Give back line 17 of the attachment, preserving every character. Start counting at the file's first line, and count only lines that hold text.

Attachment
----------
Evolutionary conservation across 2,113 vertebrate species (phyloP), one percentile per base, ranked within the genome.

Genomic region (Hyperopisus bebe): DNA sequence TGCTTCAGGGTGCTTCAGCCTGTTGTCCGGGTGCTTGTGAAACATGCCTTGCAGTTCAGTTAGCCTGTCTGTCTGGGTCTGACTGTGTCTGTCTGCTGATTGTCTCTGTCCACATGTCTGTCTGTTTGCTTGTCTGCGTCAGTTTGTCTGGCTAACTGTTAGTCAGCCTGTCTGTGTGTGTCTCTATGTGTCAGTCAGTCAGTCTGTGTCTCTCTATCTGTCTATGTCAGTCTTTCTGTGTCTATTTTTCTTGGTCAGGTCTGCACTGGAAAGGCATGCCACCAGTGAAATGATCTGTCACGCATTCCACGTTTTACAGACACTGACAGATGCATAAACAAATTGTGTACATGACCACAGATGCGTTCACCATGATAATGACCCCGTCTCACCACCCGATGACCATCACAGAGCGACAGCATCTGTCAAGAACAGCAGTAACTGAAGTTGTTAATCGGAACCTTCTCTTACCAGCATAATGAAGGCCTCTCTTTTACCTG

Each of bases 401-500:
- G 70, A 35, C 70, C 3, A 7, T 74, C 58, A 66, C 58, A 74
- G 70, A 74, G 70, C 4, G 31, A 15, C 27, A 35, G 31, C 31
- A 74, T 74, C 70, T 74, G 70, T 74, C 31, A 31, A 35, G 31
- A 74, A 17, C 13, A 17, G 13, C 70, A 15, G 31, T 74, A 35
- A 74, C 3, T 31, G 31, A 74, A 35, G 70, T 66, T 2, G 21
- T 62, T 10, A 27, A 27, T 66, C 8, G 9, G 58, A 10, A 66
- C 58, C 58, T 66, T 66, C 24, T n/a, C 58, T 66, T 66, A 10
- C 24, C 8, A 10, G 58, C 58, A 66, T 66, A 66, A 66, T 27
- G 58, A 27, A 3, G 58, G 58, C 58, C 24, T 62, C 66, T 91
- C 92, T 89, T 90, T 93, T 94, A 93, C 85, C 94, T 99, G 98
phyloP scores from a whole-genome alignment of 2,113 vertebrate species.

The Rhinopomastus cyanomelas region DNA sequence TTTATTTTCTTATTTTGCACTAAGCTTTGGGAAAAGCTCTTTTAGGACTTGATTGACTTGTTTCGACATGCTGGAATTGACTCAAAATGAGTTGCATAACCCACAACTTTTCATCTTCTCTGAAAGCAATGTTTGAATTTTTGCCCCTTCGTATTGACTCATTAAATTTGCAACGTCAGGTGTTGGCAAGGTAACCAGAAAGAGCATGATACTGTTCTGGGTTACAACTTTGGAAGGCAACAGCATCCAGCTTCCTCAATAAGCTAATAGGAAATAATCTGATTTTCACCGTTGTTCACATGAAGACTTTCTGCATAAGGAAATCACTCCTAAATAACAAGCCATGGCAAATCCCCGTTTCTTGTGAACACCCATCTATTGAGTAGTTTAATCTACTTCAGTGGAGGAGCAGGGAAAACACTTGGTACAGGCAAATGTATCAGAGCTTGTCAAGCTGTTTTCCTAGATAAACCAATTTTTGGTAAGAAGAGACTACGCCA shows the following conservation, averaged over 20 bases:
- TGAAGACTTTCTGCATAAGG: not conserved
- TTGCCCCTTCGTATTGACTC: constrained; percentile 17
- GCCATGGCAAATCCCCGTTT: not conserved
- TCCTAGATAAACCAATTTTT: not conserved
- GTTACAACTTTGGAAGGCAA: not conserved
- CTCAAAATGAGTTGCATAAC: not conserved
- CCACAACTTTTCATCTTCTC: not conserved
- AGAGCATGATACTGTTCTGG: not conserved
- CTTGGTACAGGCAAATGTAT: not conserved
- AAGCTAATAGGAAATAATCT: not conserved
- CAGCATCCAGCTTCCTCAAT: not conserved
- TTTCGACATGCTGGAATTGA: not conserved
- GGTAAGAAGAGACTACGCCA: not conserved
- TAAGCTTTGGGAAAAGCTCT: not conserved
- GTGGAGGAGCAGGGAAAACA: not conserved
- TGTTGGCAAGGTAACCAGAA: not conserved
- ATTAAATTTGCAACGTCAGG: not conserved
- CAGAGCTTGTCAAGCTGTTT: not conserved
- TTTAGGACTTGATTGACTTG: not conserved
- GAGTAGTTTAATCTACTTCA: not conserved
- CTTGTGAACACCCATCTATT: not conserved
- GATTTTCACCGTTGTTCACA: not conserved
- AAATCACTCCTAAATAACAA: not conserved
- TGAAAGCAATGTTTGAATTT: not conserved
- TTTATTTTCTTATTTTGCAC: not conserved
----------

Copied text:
- TTGCCCCTTCGTATTGACTC: constrained; percentile 17